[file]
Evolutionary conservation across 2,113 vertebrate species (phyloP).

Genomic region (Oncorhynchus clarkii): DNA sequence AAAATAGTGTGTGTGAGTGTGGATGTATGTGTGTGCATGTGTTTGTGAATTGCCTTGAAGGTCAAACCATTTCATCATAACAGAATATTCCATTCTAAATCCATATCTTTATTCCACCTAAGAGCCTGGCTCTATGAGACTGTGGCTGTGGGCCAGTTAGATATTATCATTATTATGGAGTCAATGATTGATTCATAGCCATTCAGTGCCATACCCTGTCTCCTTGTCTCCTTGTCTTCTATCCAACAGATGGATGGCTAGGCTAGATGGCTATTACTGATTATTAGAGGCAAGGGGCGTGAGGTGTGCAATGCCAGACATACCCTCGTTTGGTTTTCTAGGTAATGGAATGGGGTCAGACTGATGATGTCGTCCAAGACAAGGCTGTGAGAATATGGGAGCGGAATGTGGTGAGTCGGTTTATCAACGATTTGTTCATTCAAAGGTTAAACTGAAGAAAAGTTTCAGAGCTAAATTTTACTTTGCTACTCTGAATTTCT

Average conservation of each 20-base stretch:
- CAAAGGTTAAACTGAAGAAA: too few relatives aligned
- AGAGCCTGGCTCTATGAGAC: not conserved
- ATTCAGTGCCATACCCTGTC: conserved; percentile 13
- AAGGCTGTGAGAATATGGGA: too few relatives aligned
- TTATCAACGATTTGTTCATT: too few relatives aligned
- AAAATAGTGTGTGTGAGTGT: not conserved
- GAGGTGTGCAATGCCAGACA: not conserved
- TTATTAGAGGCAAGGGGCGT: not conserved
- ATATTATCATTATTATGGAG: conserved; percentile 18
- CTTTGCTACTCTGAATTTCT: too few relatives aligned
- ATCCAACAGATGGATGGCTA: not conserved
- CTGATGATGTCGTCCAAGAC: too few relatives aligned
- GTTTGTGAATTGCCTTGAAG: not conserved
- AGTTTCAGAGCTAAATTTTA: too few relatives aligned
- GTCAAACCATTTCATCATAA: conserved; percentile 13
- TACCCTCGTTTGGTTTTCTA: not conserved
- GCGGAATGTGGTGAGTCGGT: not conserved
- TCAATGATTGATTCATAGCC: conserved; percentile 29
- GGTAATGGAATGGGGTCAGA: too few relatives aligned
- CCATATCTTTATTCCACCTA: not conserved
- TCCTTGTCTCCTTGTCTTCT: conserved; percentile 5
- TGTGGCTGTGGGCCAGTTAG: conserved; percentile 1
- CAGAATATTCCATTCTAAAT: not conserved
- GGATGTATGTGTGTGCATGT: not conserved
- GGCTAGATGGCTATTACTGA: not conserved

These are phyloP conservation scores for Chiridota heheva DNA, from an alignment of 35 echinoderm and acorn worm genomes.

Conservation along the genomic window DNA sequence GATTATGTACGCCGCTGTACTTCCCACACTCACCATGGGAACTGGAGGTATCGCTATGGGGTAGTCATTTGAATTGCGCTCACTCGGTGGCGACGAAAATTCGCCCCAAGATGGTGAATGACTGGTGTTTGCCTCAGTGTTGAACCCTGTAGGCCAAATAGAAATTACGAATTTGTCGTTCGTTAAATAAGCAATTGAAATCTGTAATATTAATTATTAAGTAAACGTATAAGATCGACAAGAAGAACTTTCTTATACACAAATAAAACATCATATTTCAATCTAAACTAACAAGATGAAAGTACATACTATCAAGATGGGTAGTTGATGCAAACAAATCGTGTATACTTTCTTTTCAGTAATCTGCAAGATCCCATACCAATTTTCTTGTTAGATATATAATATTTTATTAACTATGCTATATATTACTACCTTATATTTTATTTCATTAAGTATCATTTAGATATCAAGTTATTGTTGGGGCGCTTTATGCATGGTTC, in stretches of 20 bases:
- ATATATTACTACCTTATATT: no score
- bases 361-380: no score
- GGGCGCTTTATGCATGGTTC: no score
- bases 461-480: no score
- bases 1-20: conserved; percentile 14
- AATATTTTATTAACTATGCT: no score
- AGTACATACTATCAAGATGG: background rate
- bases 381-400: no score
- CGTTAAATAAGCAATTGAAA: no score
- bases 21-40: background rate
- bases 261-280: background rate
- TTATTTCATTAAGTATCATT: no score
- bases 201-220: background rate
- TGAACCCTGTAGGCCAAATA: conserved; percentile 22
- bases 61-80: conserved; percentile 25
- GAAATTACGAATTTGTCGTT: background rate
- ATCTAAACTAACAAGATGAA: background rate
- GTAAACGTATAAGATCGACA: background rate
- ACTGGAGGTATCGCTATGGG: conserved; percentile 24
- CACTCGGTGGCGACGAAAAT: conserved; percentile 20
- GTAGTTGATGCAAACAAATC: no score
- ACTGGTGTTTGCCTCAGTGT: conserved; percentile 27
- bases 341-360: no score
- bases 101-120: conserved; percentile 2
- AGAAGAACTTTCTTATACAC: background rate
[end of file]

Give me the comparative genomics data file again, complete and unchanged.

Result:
Evolutionary conservation across 2,113 vertebrate species (phyloP).

Genomic region (Oncorhynchus clarkii): DNA sequence AAAATAGTGTGTGTGAGTGTGGATGTATGTGTGTGCATGTGTTTGTGAATTGCCTTGAAGGTCAAACCATTTCATCATAACAGAATATTCCATTCTAAATCCATATCTTTATTCCACCTAAGAGCCTGGCTCTATGAGACTGTGGCTGTGGGCCAGTTAGATATTATCATTATTATGGAGTCAATGATTGATTCATAGCCATTCAGTGCCATACCCTGTCTCCTTGTCTCCTTGTCTTCTATCCAACAGATGGATGGCTAGGCTAGATGGCTATTACTGATTATTAGAGGCAAGGGGCGTGAGGTGTGCAATGCCAGACATACCCTCGTTTGGTTTTCTAGGTAATGGAATGGGGTCAGACTGATGATGTCGTCCAAGACAAGGCTGTGAGAATATGGGAGCGGAATGTGGTGAGTCGGTTTATCAACGATTTGTTCATTCAAAGGTTAAACTGAAGAAAAGTTTCAGAGCTAAATTTTACTTTGCTACTCTGAATTTCT

Average conservation of each 20-base stretch:
- CAAAGGTTAAACTGAAGAAA: too few relatives aligned
- AGAGCCTGGCTCTATGAGAC: not conserved
- ATTCAGTGCCATACCCTGTC: conserved; percentile 13
- AAGGCTGTGAGAATATGGGA: too few relatives aligned
- TTATCAACGATTTGTTCATT: too few relatives aligned
- AAAATAGTGTGTGTGAGTGT: not conserved
- GAGGTGTGCAATGCCAGACA: not conserved
- TTATTAGAGGCAAGGGGCGT: not conserved
- ATATTATCATTATTATGGAG: conserved; percentile 18
- CTTTGCTACTCTGAATTTCT: too few relatives aligned
- ATCCAACAGATGGATGGCTA: not conserved
- CTGATGATGTCGTCCAAGAC: too few relatives aligned
- GTTTGTGAATTGCCTTGAAG: not conserved
- AGTTTCAGAGCTAAATTTTA: too few relatives aligned
- GTCAAACCATTTCATCATAA: conserved; percentile 13
- TACCCTCGTTTGGTTTTCTA: not conserved
- GCGGAATGTGGTGAGTCGGT: not conserved
- TCAATGATTGATTCATAGCC: conserved; percentile 29
- GGTAATGGAATGGGGTCAGA: too few relatives aligned
- CCATATCTTTATTCCACCTA: not conserved
- TCCTTGTCTCCTTGTCTTCT: conserved; percentile 5
- TGTGGCTGTGGGCCAGTTAG: conserved; percentile 1
- CAGAATATTCCATTCTAAAT: not conserved
- GGATGTATGTGTGTGCATGT: not conserved
- GGCTAGATGGCTATTACTGA: not conserved

These are phyloP conservation scores for Chiridota heheva DNA, from an alignment of 35 echinoderm and acorn worm genomes.

Conservation along the genomic window DNA sequence GATTATGTACGCCGCTGTACTTCCCACACTCACCATGGGAACTGGAGGTATCGCTATGGGGTAGTCATTTGAATTGCGCTCACTCGGTGGCGACGAAAATTCGCCCCAAGATGGTGAATGACTGGTGTTTGCCTCAGTGTTGAACCCTGTAGGCCAAATAGAAATTACGAATTTGTCGTTCGTTAAATAAGCAATTGAAATCTGTAATATTAATTATTAAGTAAACGTATAAGATCGACAAGAAGAACTTTCTTATACACAAATAAAACATCATATTTCAATCTAAACTAACAAGATGAAAGTACATACTATCAAGATGGGTAGTTGATGCAAACAAATCGTGTATACTTTCTTTTCAGTAATCTGCAAGATCCCATACCAATTTTCTTGTTAGATATATAATATTTTATTAACTATGCTATATATTACTACCTTATATTTTATTTCATTAAGTATCATTTAGATATCAAGTTATTGTTGGGGCGCTTTATGCATGGTTC, in stretches of 20 bases:
- ATATATTACTACCTTATATT: no score
- bases 361-380: no score
- GGGCGCTTTATGCATGGTTC: no score
- bases 461-480: no score
- bases 1-20: conserved; percentile 14
- AATATTTTATTAACTATGCT: no score
- AGTACATACTATCAAGATGG: background rate
- bases 381-400: no score
- CGTTAAATAAGCAATTGAAA: no score
- bases 21-40: background rate
- bases 261-280: background rate
- TTATTTCATTAAGTATCATT: no score
- bases 201-220: background rate
- TGAACCCTGTAGGCCAAATA: conserved; percentile 22
- bases 61-80: conserved; percentile 25
- GAAATTACGAATTTGTCGTT: background rate
- ATCTAAACTAACAAGATGAA: background rate
- GTAAACGTATAAGATCGACA: background rate
- ACTGGAGGTATCGCTATGGG: conserved; percentile 24
- CACTCGGTGGCGACGAAAAT: conserved; percentile 20
- GTAGTTGATGCAAACAAATC: no score
- ACTGGTGTTTGCCTCAGTGT: conserved; percentile 27
- bases 341-360: no score
- bases 101-120: conserved; percentile 2
- AGAAGAACTTTCTTATACAC: background rate